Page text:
Marcy returned to public life in 1853 to serve as United States Secretary of State under President Franklin Pierce. On June 1 of that year, he issued a circular to American diplomatic agents abroad, recommending that, whenever practicable, they should appear in the simple dress of an American citizen. This directive created much discussion in Europe, where diplomats typically wore court dress. In 1867 Marcy's recommendation was enacted into law by the US Congress. Marcy resolved the Koszta Affair (1853), related to detention of a not yet naturalized American resident by Austria, gaining his freedom. He negotiated the Gadsden Purchase from Mexico in the Southwest, which was the last major land acquisition by the United States within its continental territory. It added land to what are now the states of New Mexico and Arizona. With a southern route of territory all under United States control, southerners worked to promote a railroad from Texas to San Diego, but were not successful.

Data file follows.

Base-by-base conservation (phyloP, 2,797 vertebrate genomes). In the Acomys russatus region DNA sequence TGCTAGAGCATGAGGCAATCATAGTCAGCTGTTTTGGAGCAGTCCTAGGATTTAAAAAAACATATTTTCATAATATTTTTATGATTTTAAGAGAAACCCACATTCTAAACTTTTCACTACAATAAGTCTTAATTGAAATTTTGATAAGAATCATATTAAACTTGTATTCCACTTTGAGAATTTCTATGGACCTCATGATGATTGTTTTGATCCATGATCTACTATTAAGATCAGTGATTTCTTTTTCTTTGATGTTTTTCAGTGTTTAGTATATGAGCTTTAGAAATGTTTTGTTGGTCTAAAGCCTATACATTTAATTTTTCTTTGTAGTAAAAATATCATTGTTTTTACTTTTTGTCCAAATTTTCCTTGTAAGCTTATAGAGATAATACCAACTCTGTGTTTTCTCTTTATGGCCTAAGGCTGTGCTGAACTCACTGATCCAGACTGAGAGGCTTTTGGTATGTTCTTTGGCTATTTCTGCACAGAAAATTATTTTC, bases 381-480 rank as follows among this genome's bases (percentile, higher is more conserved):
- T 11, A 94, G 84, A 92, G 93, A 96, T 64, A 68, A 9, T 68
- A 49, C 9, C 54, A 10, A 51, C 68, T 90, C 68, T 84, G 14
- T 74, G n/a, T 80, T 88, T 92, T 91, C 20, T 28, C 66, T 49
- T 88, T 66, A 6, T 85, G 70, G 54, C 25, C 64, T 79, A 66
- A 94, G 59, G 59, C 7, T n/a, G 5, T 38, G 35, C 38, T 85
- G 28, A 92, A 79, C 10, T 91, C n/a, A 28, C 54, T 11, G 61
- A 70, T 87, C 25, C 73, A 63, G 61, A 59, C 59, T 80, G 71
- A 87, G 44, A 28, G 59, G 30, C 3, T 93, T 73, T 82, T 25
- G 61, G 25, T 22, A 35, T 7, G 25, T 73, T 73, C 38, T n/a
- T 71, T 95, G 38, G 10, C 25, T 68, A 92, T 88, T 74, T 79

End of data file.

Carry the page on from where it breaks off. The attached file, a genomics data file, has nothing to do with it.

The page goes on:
Other affairs which demanded Marcy's attention were a Canadian reciprocity treaty, Commodore Matthew C. Perry's negotiations for naval and trade access with Japan, a British fishery dispute, and the Ostend Conference.
Marcy died at Ballston Spa, New York. He was buried at the Rural Cemetery in Albany, New York.
Legacy and honors[edit | edit source]
- His portrait appeared on American paper currency, the U.S. $1000 Silver Certificate, issued between 1878 and 1891.
- Mount Marcy in Essex County, at 1629 meters the highest peak in New York, was named for him.
- The Town of Marcy in Oneida County was named for him.
- The Marcy Projects, public housing in Brooklyn, New York, were named for him.
Quotes[edit | edit source]